A celebrated country and empire, had its name from Ahur, or Assur, the second son of Shem, who settled in that region, Ge 10:22. In the Bible the name Assyria is employed in three different significations: namely, 1. Assyria ancient and proper lay east of the Tigris, between Armenia, Susiana, and Media, and appears to have comprehended the six provinces attributed to it by Ptolemy, namely, Arrapachis, Adiabene, Arbelis, (now Erbil,) Calachene, (Heb. Halah? 2Ki 17:6,) Apollonias, and Sittacne. It is the region which mostly comprises the modern Kurdistan and the pashalik of Mosul. Of these provinces, Adiabene was the most fertile and important; in it was situated Nineveh the capital; and the term Assyria, in its most narrow sense, seems sometimes to have meant only this province. 2. Most generally, Assyria means the Kingdom of Assyria, including Babylonia and Mesopotamia, and extending to the Euphrates, which is therefore used by Isaiah as an image of this empire, Isa 7:20; 8:7. In one instance, the idea of the empire predominates so as to exclude that of Assyria proper, namely, Ge 2:14, where the Hiddekel or Tigris is said to flow eastward of Assyria. 3. After the overthrow of the Assyrian state, the name continued to be applied to those countries which had been formerly under its dominion, namely, (a) To Babylonia, 2Ki 23:29; Jer 2:18. (b) To Persia, Ezr 6:22, where Darius is also called king of Assyria.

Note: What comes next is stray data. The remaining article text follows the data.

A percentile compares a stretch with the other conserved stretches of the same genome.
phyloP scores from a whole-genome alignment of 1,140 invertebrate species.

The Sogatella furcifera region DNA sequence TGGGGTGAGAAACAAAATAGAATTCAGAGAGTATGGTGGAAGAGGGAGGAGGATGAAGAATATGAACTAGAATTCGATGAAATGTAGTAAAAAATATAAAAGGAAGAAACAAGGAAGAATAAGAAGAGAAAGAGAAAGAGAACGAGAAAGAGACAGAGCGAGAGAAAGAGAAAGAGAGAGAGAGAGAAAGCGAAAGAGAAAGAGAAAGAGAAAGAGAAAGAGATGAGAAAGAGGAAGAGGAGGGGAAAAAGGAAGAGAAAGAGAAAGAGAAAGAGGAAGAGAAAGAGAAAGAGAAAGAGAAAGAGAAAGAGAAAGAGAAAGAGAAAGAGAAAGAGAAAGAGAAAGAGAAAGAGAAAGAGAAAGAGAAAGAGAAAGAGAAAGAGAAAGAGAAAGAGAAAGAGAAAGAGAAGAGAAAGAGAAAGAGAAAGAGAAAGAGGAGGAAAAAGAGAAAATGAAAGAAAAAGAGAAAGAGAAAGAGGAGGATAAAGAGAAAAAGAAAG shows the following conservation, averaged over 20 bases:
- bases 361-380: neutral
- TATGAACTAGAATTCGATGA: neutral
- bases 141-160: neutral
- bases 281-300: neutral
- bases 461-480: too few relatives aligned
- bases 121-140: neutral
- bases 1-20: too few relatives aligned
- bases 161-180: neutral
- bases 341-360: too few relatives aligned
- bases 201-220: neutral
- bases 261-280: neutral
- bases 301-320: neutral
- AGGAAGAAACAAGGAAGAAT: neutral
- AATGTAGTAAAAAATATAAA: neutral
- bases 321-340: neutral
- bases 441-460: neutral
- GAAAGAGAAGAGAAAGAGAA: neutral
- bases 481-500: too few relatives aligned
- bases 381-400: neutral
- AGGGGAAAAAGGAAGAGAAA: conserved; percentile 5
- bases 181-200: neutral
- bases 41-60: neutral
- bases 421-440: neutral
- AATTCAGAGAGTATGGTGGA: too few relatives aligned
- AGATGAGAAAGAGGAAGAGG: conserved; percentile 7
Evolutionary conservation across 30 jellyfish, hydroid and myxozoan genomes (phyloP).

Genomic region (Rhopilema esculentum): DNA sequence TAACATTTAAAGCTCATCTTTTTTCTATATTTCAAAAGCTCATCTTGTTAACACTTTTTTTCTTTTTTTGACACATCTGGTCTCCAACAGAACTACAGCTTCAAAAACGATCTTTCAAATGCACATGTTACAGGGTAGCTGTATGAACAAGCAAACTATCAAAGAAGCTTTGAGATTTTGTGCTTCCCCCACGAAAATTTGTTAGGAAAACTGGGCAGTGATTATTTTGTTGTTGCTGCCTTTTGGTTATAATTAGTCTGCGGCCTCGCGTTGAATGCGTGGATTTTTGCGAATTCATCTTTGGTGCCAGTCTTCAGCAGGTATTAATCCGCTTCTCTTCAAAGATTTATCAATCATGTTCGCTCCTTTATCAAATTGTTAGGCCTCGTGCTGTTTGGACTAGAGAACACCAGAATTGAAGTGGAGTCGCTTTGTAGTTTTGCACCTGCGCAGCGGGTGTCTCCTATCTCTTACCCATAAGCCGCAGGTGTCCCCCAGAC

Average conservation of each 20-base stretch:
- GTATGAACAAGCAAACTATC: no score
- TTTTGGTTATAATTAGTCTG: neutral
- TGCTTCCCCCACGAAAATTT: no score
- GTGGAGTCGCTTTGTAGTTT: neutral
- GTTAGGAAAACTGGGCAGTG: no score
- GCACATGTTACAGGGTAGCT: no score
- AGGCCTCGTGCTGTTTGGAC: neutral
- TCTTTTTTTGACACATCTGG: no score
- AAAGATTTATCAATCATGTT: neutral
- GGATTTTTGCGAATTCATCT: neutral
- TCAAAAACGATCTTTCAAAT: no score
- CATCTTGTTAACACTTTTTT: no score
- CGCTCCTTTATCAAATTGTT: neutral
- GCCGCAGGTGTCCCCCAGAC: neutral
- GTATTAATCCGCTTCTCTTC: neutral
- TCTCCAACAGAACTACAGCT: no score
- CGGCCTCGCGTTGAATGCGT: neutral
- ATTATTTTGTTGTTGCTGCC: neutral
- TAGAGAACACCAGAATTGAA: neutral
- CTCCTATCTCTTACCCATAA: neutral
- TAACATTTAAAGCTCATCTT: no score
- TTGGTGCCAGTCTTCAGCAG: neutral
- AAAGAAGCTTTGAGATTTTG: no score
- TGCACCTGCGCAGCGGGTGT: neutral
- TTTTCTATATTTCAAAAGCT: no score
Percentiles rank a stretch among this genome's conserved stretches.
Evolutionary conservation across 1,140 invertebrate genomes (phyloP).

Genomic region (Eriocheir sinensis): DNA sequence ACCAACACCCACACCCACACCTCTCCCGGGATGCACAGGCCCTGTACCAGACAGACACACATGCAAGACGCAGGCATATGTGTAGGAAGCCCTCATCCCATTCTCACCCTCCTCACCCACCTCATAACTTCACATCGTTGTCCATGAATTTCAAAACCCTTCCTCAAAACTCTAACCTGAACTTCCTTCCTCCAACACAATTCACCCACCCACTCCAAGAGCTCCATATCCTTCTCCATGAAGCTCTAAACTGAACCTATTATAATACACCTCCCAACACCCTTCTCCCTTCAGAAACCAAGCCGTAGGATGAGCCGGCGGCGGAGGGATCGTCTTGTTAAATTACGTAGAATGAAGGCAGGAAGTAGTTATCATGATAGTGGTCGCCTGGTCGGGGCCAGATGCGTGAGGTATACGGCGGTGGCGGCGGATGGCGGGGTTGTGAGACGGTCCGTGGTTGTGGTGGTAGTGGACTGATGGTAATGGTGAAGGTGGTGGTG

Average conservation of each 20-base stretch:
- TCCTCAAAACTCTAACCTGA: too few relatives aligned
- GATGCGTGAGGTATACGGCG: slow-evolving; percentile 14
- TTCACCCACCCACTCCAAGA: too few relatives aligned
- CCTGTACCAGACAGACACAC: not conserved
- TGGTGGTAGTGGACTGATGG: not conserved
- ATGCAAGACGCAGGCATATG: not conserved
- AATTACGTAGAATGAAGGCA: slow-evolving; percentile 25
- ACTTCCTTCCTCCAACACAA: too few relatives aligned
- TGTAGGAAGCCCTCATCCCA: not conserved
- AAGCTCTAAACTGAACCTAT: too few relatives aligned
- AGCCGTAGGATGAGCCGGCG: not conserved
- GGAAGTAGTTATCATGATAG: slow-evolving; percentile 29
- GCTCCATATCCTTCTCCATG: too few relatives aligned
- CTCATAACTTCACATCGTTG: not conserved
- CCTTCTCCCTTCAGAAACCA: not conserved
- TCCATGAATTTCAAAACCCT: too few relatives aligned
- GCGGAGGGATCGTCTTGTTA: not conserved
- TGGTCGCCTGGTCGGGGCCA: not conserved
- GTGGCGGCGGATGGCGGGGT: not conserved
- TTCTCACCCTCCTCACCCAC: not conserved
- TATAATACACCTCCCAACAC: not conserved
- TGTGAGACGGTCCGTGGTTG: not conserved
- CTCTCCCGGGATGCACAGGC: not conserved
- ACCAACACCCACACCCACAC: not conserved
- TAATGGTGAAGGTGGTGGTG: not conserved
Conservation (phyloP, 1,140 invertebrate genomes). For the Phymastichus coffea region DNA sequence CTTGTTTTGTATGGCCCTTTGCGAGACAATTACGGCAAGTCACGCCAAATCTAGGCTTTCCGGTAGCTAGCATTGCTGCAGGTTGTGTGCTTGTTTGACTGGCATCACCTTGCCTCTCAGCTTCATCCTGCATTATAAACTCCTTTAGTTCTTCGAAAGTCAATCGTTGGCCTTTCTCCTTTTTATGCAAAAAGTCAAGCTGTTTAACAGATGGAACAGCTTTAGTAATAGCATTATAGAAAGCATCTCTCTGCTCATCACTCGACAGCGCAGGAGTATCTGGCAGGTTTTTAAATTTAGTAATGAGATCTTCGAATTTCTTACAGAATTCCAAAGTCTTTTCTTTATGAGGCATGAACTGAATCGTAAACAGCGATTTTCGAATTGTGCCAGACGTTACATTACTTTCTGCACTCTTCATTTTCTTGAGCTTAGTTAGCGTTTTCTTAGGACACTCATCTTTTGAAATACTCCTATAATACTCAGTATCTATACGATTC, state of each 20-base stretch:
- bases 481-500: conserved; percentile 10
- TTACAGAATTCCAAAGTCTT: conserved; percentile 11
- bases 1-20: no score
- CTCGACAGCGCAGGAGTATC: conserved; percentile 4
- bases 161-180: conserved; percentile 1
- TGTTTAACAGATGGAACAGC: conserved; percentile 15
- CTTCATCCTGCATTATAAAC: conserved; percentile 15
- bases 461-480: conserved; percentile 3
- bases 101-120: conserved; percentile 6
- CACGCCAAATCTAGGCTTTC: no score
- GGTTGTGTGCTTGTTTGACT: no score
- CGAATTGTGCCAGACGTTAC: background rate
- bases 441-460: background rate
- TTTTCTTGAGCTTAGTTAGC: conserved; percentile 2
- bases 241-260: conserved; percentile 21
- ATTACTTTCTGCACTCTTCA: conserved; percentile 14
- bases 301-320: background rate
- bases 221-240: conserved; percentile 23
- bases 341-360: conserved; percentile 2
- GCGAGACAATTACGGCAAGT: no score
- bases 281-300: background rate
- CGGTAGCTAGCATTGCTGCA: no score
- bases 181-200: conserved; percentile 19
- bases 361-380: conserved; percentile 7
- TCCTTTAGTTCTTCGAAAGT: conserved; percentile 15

The early history of Assyria is involved in obscurity. We know from the sacred narrative that it was a powerful nation. Israel was subjugated by one of its monarchs in the period of the Judges, and during the reign of the kings the Assyrian power was an object of perpetual dread. Pul, king of Assyria, invaded Israel in the reign of Menahem. Tiglath-pileser assisted Ahaz against a confederate army formed of the Syrian forces in league with those of the ten tribes. Shalmanezer invaded Israel, conquered Hoshea, and made him a vassal, bound to pay a yearly tribute. Hoshea wishing however to throw off the yoke, attempted to form a league with Egypt, and refused the tribute. On ascertaining this secret design of the Israelitish prince, Shalmanezer again invaded Israel, reduced Samaria, loaded its king with fetters, and transported the people of the land into Media, and put an end to the separate kingdom of the ten tribes. The three tribes located east of Jordan had already been deported into Media by Tiglath-pileser, when he ravaged Israel to save Ahaz, and the kingdom of Judah. Sennacherib of Assyria come into Judah with a powerful army in the reign of Hezekiah, but was miraculously defeated. Esarhaddon, his son and successor, ravaged Judah in the days of Manasseh, and carried the conquered sovereign in chains to Babylon. After this period the empire of Assyria suddenly waned, and its last monarch was the effeminate Sardanapalus, Nu 24:22. Its capital was one of the most renowned of the eastern world. See NINEVEH. But the kingdom fell at length into the hands of the Medes, the monarchy was divided between them and the Babylonians, and the very name of Assyria was thenceforth forgotten.